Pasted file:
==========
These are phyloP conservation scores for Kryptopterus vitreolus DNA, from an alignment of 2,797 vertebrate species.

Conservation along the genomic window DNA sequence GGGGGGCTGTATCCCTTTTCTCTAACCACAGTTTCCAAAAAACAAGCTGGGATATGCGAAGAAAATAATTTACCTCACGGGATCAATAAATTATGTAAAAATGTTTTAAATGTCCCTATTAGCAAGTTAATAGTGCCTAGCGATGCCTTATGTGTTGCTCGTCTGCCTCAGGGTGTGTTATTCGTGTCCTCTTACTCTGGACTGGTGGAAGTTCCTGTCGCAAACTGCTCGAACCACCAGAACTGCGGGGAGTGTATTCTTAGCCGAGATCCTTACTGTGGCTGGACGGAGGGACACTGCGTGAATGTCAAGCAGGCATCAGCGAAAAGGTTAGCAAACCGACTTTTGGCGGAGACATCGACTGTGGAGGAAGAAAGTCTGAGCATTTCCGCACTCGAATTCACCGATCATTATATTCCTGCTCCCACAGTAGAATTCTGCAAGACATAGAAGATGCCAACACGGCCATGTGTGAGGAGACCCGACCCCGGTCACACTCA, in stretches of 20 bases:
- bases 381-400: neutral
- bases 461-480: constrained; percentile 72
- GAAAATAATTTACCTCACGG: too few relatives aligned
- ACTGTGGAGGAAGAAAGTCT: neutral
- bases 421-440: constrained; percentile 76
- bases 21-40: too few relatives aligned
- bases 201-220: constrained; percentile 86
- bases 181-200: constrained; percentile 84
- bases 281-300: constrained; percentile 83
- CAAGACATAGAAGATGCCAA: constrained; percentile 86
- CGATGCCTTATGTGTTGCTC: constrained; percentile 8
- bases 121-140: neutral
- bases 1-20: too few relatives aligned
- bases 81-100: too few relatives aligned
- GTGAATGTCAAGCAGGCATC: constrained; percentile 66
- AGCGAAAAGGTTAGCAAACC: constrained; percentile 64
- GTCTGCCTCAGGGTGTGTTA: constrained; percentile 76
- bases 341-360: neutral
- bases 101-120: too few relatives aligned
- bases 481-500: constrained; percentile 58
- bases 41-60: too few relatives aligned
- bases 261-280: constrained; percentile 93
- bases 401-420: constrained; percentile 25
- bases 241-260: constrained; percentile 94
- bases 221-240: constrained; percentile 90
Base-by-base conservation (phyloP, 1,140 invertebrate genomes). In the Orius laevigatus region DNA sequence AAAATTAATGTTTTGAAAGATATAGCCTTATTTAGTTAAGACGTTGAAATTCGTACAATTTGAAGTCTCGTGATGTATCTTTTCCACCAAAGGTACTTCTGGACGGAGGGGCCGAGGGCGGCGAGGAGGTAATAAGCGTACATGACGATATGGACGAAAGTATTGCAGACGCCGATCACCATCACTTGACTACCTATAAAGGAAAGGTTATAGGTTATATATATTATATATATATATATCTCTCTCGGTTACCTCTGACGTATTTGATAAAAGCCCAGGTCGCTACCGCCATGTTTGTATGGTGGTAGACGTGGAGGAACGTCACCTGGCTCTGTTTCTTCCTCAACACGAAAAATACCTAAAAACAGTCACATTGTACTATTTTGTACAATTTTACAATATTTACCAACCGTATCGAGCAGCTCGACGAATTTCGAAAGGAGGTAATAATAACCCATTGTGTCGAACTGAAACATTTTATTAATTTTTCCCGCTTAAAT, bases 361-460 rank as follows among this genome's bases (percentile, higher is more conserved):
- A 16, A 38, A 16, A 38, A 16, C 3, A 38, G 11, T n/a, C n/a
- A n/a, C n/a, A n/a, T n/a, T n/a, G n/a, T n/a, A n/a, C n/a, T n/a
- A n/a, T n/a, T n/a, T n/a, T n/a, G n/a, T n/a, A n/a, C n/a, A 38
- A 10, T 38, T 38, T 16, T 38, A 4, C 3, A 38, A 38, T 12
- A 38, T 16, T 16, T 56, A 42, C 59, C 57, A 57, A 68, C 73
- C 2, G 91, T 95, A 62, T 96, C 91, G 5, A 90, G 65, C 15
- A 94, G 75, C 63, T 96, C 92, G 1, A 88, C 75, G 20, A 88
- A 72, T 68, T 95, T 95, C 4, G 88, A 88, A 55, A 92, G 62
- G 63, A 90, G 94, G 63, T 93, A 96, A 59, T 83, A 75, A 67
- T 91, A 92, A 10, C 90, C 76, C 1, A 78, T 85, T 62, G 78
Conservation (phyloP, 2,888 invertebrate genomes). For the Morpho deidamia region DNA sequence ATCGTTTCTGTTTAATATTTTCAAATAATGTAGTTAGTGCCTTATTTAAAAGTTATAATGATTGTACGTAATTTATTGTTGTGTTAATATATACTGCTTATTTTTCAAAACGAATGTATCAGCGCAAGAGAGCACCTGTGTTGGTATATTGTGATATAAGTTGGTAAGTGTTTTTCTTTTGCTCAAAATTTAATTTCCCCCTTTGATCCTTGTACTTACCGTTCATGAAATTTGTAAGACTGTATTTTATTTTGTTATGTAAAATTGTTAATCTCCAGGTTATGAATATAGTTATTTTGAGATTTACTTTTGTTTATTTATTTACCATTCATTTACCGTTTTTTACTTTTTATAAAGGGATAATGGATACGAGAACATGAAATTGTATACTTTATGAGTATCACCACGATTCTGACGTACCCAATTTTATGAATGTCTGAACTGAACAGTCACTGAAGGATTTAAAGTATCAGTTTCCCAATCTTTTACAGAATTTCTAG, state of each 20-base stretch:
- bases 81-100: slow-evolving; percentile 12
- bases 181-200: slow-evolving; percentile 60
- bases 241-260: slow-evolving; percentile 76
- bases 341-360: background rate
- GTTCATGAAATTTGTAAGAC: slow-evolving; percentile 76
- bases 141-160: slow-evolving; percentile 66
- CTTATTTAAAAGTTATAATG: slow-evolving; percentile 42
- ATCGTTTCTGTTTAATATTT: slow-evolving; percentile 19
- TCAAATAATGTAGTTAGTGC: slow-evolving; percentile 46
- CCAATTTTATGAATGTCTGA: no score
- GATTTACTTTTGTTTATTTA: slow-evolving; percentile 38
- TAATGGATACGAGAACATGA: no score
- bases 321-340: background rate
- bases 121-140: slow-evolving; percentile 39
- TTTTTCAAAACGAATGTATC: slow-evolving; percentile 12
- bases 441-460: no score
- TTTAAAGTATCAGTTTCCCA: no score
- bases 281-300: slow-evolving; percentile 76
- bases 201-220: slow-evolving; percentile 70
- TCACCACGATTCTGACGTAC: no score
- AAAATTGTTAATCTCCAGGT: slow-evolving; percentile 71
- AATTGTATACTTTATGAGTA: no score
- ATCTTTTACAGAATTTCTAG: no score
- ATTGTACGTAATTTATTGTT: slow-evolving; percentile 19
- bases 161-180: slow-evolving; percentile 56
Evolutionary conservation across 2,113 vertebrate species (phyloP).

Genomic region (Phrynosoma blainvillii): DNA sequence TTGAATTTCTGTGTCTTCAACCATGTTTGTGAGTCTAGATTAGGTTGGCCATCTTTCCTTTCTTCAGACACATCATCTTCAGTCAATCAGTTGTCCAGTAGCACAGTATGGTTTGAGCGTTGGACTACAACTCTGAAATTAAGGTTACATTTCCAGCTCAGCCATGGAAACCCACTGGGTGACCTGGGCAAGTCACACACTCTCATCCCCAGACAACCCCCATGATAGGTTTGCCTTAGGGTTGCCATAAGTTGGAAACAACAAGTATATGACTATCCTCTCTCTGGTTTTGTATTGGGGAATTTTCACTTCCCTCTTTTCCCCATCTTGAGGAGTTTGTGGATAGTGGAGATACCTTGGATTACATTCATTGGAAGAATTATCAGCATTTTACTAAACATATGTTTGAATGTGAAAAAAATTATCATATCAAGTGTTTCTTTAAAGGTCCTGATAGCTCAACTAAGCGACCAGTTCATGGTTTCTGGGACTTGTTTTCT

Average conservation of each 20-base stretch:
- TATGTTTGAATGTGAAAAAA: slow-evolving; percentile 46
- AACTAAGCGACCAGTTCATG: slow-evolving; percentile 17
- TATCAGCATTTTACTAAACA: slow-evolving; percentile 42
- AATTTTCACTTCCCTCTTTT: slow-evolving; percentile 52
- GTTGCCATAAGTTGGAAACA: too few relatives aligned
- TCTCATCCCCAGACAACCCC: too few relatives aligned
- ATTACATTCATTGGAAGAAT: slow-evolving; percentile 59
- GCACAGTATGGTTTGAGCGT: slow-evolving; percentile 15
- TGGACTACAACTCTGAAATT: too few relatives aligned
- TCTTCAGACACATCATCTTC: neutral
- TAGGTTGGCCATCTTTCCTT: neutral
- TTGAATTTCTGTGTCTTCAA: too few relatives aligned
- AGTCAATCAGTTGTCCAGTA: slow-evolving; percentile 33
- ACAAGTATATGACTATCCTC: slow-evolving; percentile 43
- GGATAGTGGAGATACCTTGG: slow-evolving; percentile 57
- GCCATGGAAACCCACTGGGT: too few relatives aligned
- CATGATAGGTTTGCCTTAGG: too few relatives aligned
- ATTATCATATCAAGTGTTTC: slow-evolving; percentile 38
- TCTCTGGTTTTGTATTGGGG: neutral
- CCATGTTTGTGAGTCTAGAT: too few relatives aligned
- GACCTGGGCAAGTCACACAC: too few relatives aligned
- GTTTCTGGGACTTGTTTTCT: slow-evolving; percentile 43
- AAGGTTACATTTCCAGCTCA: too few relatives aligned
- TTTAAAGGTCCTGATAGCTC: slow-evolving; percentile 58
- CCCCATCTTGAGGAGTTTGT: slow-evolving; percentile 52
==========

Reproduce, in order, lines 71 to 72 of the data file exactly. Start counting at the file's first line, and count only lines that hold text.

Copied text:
- AATTTTCACTTCCCTCTTTT: slow-evolving; percentile 52
- GTTGCCATAAGTTGGAAACA: too few relatives aligned